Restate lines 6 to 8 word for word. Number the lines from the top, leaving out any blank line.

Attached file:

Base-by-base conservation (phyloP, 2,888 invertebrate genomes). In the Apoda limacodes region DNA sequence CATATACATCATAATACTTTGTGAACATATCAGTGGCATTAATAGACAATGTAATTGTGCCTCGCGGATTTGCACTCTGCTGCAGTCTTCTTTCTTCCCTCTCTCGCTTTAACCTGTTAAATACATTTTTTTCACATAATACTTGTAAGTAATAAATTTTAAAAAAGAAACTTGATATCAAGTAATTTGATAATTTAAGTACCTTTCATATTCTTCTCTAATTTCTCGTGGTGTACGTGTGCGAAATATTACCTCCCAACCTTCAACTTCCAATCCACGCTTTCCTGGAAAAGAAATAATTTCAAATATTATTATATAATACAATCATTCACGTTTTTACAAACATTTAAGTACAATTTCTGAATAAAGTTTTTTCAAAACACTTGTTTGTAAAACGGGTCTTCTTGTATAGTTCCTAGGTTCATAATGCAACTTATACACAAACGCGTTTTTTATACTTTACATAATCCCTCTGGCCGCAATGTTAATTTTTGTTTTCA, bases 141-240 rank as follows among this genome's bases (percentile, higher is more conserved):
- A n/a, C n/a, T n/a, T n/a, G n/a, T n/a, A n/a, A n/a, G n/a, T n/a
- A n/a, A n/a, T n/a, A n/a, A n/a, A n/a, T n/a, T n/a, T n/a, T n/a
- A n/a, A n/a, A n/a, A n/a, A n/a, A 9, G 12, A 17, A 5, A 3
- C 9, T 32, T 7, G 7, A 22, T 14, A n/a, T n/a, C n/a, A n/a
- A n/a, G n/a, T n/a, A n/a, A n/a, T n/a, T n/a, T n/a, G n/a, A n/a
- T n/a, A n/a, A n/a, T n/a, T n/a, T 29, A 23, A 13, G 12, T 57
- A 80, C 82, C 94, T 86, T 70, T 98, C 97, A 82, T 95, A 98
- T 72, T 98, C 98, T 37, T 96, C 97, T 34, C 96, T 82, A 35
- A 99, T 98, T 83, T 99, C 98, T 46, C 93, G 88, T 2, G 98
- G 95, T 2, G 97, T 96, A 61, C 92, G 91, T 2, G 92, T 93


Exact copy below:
- A n/a, G n/a, T n/a, A n/a, A n/a, T n/a, T n/a, T n/a, G n/a, A n/a
- T n/a, A n/a, A n/a, T n/a, T n/a, T 29, A 23, A 13, G 12, T 57
- A 80, C 82, C 94, T 86, T 70, T 98, C 97, A 82, T 95, A 98